Beauchamp's Career

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A. Constable, 1897 - English fiction - 527 pages
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Page 461 - ... the conjurors ! My people conquer nothing, win none; they are actual, yet uncommon. It is the clockwork of the brain that they are directed to set in motion, and — poor troop of actors to vacant benches ! — the conscience residing in thoughtfulness which they would appeal to; and if you are there impervious to them, we are lost : back I go to my wilderness, where, as you perceive, I have contracted the habit of listening to my own voice more than is good...
Page 41 - a brunette of the fine lineaments of the good blood of France.' 'She chattered snatches of Venetian caught from the gondoliers, she was like a delicate cup of crystal brimming with the beauty of the place, and making one drink in all his impressions through her.
Page 461 - My way is like a Rhone island in the summer drought, stony, unattractive and difficult between the two forceful streams of the unreal and the over-real, which delight mankind — honour to the conjurors ! My people conquer nothing, win none ; they are actual, yet uncommon. It is the clock-work of the brain that they are directed to set in motion...
Page 18 - Heroes, in (so she esteemed it) a style resembling either early architecture or utter dilapidation, so loose and rough it seemed; a wind-in-the-orchard style, that tumbled down here and there an appreciable fruit with. uncouth bluster...
Page 247 - ... abstraction, or subordination of the faculties to a distant view, comparable to a ship's crew in difficulties receiving the report of the man at the masthead. Beauchamp deceived Miss Denham too, and himself, by saying, as if he cherished the philosophy of defeat, besides the resolution to fight on, — "It 's only a skirmish lost, and that counts for nothing in a battle without end: it must be incessant.
Page 19 - Malta, captivated by its title, and had, since the day of his purchase, gone at it again and again, getting nibbles of golden meaning by instalments, as with a solitary pick in a very dark mine, until the illumination of an idea struck him that there was a great deal more in the book than there was in himself.
Page 43 - I admire was surely the fruit of these stone-cutters chanting hymns of faith ; it could not but be : and if it deserved, as he says, to die disgraced, I think we should go back to them, and ask them whether their minds were as pure and holy as he supposes.' Her French wits would not be subdued. Nevil pointed to the palaces. ' Pride,' said she. He argued that the original Venetians were not responsible for their offspring. ' You say it ? ' she cried, ' You, of an old race ? Oh, no ; you do not feel...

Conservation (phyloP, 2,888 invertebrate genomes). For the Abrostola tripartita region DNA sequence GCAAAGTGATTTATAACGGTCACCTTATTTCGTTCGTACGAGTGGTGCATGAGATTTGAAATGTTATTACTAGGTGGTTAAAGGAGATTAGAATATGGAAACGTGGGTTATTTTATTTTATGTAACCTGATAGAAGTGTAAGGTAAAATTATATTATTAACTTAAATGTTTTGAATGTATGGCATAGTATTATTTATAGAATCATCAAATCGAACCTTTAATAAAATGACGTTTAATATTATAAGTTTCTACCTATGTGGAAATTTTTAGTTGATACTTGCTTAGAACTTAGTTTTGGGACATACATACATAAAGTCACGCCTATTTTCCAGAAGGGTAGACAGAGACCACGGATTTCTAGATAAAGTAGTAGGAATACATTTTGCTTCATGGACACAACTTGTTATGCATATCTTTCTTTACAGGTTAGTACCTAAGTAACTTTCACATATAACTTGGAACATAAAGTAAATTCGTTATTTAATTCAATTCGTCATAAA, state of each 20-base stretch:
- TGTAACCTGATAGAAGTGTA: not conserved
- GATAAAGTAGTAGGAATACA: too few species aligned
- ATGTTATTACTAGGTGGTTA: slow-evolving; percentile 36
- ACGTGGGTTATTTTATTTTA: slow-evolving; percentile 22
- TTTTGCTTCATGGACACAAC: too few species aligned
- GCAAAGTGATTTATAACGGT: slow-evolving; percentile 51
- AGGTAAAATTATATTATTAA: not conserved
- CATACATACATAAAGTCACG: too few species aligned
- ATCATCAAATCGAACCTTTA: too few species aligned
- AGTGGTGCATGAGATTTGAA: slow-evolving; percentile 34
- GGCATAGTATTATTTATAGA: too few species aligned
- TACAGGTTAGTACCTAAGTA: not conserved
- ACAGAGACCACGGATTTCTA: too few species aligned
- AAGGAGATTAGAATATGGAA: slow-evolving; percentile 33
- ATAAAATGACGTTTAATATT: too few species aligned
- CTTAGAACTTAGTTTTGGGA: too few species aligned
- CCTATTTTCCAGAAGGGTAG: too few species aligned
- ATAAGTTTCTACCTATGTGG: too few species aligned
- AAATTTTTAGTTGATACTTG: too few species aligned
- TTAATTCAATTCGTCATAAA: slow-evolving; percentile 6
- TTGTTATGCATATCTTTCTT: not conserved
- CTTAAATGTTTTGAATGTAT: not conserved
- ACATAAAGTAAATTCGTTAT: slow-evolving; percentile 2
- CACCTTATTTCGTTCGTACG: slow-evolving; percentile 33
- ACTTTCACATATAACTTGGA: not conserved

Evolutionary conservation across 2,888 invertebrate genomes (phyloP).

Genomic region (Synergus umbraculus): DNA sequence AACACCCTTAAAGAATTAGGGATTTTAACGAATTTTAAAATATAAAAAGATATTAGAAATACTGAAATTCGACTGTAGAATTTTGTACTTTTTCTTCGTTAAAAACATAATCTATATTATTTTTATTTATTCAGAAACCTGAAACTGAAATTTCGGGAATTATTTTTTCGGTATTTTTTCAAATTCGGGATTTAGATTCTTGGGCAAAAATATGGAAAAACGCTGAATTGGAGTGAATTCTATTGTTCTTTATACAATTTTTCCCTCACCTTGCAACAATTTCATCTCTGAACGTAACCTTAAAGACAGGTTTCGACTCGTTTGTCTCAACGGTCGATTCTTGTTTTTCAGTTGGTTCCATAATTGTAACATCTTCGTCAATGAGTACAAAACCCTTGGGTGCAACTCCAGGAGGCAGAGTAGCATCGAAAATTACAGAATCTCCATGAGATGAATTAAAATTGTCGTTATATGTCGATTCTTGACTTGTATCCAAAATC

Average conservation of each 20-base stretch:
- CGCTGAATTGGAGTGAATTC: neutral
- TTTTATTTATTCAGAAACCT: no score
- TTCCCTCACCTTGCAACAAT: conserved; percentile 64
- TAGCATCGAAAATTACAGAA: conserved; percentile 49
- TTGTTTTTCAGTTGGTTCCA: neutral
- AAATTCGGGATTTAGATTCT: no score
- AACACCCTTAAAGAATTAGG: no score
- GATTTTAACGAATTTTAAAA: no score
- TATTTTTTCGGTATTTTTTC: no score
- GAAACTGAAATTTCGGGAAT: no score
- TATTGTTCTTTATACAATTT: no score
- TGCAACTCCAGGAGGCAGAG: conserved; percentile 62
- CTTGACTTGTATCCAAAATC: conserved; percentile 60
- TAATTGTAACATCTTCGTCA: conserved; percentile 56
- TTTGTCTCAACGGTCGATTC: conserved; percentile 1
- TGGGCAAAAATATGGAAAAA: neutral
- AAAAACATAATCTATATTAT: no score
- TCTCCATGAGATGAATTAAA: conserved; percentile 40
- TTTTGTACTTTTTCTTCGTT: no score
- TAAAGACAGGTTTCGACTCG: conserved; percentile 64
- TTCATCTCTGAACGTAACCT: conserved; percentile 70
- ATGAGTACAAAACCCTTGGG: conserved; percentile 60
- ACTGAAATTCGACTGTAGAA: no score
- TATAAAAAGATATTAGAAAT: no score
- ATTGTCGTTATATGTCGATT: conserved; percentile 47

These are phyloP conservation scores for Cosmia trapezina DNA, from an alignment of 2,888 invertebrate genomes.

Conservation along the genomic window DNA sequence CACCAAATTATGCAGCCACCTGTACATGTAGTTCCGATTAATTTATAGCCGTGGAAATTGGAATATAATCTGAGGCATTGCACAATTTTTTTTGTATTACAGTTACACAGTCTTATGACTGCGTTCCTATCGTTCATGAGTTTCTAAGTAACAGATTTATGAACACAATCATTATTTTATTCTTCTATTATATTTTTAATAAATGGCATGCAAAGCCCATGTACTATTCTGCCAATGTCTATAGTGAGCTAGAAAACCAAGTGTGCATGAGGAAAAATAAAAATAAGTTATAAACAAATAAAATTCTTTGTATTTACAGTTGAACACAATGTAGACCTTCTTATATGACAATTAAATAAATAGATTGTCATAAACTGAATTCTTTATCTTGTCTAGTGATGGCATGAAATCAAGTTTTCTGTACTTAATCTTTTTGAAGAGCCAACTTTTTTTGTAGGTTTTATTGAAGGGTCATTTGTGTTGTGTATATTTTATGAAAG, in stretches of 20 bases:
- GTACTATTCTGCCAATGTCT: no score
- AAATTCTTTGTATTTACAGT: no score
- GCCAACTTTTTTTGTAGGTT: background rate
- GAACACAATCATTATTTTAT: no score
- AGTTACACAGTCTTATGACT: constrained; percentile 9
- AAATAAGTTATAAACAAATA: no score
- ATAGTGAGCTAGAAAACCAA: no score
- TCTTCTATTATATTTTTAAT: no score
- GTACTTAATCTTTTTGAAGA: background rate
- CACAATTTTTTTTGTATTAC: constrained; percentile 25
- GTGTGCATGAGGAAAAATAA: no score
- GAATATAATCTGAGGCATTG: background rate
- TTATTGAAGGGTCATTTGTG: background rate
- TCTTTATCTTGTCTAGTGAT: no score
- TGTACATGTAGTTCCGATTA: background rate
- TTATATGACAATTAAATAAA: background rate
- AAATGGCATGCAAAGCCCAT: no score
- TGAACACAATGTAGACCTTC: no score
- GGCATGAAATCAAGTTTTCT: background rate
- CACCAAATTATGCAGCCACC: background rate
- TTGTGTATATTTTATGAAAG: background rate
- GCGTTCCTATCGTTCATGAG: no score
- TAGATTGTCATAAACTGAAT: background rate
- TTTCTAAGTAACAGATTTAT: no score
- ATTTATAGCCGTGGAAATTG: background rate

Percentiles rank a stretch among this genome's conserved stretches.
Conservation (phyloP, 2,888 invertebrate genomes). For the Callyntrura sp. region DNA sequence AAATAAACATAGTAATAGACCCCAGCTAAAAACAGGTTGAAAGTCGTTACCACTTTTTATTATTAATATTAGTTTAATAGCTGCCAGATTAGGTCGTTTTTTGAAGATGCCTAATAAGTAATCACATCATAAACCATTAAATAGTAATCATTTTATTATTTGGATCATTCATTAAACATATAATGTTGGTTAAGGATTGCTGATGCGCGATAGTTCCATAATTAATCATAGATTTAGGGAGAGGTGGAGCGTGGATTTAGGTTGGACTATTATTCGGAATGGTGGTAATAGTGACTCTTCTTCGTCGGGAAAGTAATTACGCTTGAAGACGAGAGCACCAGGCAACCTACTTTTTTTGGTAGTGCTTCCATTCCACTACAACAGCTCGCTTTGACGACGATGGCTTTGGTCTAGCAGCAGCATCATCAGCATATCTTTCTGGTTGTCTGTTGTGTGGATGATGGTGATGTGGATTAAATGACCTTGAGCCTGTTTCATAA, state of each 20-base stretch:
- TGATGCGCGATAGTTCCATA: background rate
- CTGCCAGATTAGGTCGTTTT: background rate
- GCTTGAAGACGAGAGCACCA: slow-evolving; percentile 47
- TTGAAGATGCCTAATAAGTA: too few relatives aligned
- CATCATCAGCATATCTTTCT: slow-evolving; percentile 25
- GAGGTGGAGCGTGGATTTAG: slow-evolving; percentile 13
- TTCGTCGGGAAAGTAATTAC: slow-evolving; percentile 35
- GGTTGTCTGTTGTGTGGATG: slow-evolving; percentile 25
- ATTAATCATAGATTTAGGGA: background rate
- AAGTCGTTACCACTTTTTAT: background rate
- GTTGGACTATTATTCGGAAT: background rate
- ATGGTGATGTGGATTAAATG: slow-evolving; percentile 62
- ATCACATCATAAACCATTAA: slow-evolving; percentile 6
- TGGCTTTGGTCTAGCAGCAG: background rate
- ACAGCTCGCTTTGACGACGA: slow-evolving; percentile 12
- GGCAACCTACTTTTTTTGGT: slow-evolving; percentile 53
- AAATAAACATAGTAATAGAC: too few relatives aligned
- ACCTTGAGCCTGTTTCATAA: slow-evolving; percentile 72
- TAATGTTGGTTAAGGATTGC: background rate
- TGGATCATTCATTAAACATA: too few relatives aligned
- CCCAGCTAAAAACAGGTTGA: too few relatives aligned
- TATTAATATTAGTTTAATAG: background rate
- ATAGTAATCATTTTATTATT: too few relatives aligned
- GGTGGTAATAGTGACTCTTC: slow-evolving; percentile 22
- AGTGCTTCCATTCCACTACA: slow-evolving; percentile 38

Page 6 - ... are actually the motives of men in a greater degree than their appetites : these are my theme ; and may it be my fortune to keep them at blood-heat, and myself calm as a statue of Memnon in prostrate Egypt!
Page 267 - Professors, prophets, masters, each hitherto has had his creed and system to offer, good mayhap for the term, and each has put it forth for the truth everlasting, to drive the dagger to the heart of time, and put the axe to human growth ! — that one circle of wisdom issuing of the experience and needs of their day, should act the despot over all other circles for ever ! . . . The creed that rose in heaven sets below ; and where we had an angel we have cloven-feet and fangs. Ask how that is ! The...
Page 382 - And for herself the worst might happen if only she were borne along. Let her life be torn and streaming like the flag of battle, it must be forward to the end.

About the author (1897)

An intellectual novelist, George Meredith was leisurely, epigrammatic, and involved at a time when the public admired the swift narrative flow of Dickens and Thackeray. His novels were designed to penetrate the hidden motivations of character. He boasted that he never wrote a word to please the public and counted as the greatest compliment ever paid to him the statement that he had brought about a change in public taste. Meredith's reputation grew slowly. His first important novel, "The Ordeal of Richard Feverel" (1859), a fine study of the emotional growth of a young man, is his most epigrammatic work and had little popular success. "The Egoist" (1879), a comedy in narrative, regarded by most critics as his masterpiece, was the first to receive popular attention. "Diana of the Crossways" (1885), his most popular book, gave to fiction a new and particularly well-drawn heroine, the woman of fine brain and strong body. His "The Essay on Comedy and the Uses of the Comic Spirit" (1897) has been described as the key to his novels. But Meredith, like Thomas Hardy, thought more of his poems than of his novels and preferred to be remembered as a poet. In notes for "The Selected Poetical Works of George Meredith" (1955), G. M. Trevelyan writes: "His poems are more especially concerned with his philosophy, and the novels with his application of it to ethical problems." Meredith's philosophy was one of optimism, but it was "the optimism of temperament and not of creed." George Meredith received the Order of Merit in 1905. He died in 1909.

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